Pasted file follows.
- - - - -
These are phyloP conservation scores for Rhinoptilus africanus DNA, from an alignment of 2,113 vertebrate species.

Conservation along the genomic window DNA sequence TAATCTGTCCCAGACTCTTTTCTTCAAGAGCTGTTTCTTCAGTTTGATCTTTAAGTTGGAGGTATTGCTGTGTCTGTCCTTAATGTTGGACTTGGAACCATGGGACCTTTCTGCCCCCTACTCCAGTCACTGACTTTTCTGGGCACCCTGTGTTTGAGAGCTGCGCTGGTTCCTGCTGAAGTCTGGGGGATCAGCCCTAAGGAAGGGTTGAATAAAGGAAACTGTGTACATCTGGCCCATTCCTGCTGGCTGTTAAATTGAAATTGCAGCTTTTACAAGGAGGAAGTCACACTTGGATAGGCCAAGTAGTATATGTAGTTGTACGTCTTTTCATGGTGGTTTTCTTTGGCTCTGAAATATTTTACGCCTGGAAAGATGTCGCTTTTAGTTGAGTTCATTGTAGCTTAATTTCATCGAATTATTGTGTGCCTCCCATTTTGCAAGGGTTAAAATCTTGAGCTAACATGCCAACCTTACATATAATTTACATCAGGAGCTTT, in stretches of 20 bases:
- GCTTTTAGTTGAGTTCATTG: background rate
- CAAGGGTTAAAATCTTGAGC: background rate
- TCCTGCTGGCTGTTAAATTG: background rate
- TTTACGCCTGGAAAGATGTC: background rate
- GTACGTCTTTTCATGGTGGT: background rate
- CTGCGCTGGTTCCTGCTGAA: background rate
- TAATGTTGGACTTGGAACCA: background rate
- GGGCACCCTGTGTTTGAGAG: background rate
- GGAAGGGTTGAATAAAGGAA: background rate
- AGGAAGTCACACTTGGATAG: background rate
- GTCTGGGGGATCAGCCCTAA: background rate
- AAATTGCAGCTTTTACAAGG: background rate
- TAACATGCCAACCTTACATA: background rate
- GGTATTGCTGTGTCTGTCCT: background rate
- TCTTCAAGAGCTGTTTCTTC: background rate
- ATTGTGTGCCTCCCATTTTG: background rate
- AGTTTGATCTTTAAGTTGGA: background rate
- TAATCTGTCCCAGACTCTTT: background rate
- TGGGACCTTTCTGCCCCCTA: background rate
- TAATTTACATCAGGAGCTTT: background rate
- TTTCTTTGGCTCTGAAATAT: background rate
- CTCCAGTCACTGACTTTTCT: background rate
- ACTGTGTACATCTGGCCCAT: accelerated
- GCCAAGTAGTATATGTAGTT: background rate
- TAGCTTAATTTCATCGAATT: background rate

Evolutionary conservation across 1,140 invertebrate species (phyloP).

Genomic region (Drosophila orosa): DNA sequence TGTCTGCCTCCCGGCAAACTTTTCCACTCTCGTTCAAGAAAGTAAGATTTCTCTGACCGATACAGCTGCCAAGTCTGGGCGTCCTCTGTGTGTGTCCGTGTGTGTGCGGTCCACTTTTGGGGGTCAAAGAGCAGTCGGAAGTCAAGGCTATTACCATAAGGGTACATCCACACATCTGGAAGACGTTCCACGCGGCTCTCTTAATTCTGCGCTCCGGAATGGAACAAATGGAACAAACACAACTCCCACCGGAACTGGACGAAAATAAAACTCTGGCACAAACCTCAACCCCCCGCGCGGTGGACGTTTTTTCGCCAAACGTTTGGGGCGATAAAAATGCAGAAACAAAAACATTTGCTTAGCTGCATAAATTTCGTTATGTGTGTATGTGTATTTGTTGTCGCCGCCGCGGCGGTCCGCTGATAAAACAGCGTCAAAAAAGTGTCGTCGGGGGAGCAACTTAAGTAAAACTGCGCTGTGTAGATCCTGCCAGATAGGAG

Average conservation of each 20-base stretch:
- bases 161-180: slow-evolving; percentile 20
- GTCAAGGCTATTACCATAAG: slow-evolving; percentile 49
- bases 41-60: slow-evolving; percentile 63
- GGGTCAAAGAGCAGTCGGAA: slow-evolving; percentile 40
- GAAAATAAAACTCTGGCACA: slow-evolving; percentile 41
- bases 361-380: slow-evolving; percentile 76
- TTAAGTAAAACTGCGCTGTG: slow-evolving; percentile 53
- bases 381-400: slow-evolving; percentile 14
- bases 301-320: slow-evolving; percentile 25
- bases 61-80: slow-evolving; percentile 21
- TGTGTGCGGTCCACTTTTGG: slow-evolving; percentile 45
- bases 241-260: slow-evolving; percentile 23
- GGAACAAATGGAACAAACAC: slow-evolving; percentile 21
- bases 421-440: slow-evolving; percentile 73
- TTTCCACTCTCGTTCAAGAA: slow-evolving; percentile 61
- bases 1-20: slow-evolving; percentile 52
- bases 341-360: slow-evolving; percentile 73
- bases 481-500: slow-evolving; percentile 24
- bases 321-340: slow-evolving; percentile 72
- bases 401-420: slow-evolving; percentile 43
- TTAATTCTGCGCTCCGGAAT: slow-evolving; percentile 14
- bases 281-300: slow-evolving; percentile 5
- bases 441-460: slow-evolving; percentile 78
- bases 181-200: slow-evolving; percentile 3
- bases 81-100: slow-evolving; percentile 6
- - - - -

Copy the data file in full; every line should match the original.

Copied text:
These are phyloP conservation scores for Rhinoptilus africanus DNA, from an alignment of 2,113 vertebrate species.

Conservation along the genomic window DNA sequence TAATCTGTCCCAGACTCTTTTCTTCAAGAGCTGTTTCTTCAGTTTGATCTTTAAGTTGGAGGTATTGCTGTGTCTGTCCTTAATGTTGGACTTGGAACCATGGGACCTTTCTGCCCCCTACTCCAGTCACTGACTTTTCTGGGCACCCTGTGTTTGAGAGCTGCGCTGGTTCCTGCTGAAGTCTGGGGGATCAGCCCTAAGGAAGGGTTGAATAAAGGAAACTGTGTACATCTGGCCCATTCCTGCTGGCTGTTAAATTGAAATTGCAGCTTTTACAAGGAGGAAGTCACACTTGGATAGGCCAAGTAGTATATGTAGTTGTACGTCTTTTCATGGTGGTTTTCTTTGGCTCTGAAATATTTTACGCCTGGAAAGATGTCGCTTTTAGTTGAGTTCATTGTAGCTTAATTTCATCGAATTATTGTGTGCCTCCCATTTTGCAAGGGTTAAAATCTTGAGCTAACATGCCAACCTTACATATAATTTACATCAGGAGCTTT, in stretches of 20 bases:
- GCTTTTAGTTGAGTTCATTG: background rate
- CAAGGGTTAAAATCTTGAGC: background rate
- TCCTGCTGGCTGTTAAATTG: background rate
- TTTACGCCTGGAAAGATGTC: background rate
- GTACGTCTTTTCATGGTGGT: background rate
- CTGCGCTGGTTCCTGCTGAA: background rate
- TAATGTTGGACTTGGAACCA: background rate
- GGGCACCCTGTGTTTGAGAG: background rate
- GGAAGGGTTGAATAAAGGAA: background rate
- AGGAAGTCACACTTGGATAG: background rate
- GTCTGGGGGATCAGCCCTAA: background rate
- AAATTGCAGCTTTTACAAGG: background rate
- TAACATGCCAACCTTACATA: background rate
- GGTATTGCTGTGTCTGTCCT: background rate
- TCTTCAAGAGCTGTTTCTTC: background rate
- ATTGTGTGCCTCCCATTTTG: background rate
- AGTTTGATCTTTAAGTTGGA: background rate
- TAATCTGTCCCAGACTCTTT: background rate
- TGGGACCTTTCTGCCCCCTA: background rate
- TAATTTACATCAGGAGCTTT: background rate
- TTTCTTTGGCTCTGAAATAT: background rate
- CTCCAGTCACTGACTTTTCT: background rate
- ACTGTGTACATCTGGCCCAT: accelerated
- GCCAAGTAGTATATGTAGTT: background rate
- TAGCTTAATTTCATCGAATT: background rate

Evolutionary conservation across 1,140 invertebrate species (phyloP).

Genomic region (Drosophila orosa): DNA sequence TGTCTGCCTCCCGGCAAACTTTTCCACTCTCGTTCAAGAAAGTAAGATTTCTCTGACCGATACAGCTGCCAAGTCTGGGCGTCCTCTGTGTGTGTCCGTGTGTGTGCGGTCCACTTTTGGGGGTCAAAGAGCAGTCGGAAGTCAAGGCTATTACCATAAGGGTACATCCACACATCTGGAAGACGTTCCACGCGGCTCTCTTAATTCTGCGCTCCGGAATGGAACAAATGGAACAAACACAACTCCCACCGGAACTGGACGAAAATAAAACTCTGGCACAAACCTCAACCCCCCGCGCGGTGGACGTTTTTTCGCCAAACGTTTGGGGCGATAAAAATGCAGAAACAAAAACATTTGCTTAGCTGCATAAATTTCGTTATGTGTGTATGTGTATTTGTTGTCGCCGCCGCGGCGGTCCGCTGATAAAACAGCGTCAAAAAAGTGTCGTCGGGGGAGCAACTTAAGTAAAACTGCGCTGTGTAGATCCTGCCAGATAGGAG

Average conservation of each 20-base stretch:
- bases 161-180: slow-evolving; percentile 20
- GTCAAGGCTATTACCATAAG: slow-evolving; percentile 49
- bases 41-60: slow-evolving; percentile 63
- GGGTCAAAGAGCAGTCGGAA: slow-evolving; percentile 40
- GAAAATAAAACTCTGGCACA: slow-evolving; percentile 41
- bases 361-380: slow-evolving; percentile 76
- TTAAGTAAAACTGCGCTGTG: slow-evolving; percentile 53
- bases 381-400: slow-evolving; percentile 14
- bases 301-320: slow-evolving; percentile 25
- bases 61-80: slow-evolving; percentile 21
- TGTGTGCGGTCCACTTTTGG: slow-evolving; percentile 45
- bases 241-260: slow-evolving; percentile 23
- GGAACAAATGGAACAAACAC: slow-evolving; percentile 21
- bases 421-440: slow-evolving; percentile 73
- TTTCCACTCTCGTTCAAGAA: slow-evolving; percentile 61
- bases 1-20: slow-evolving; percentile 52
- bases 341-360: slow-evolving; percentile 73
- bases 481-500: slow-evolving; percentile 24
- bases 321-340: slow-evolving; percentile 72
- bases 401-420: slow-evolving; percentile 43
- TTAATTCTGCGCTCCGGAAT: slow-evolving; percentile 14
- bases 281-300: slow-evolving; percentile 5
- bases 441-460: slow-evolving; percentile 78
- bases 181-200: slow-evolving; percentile 3
- bases 81-100: slow-evolving; percentile 6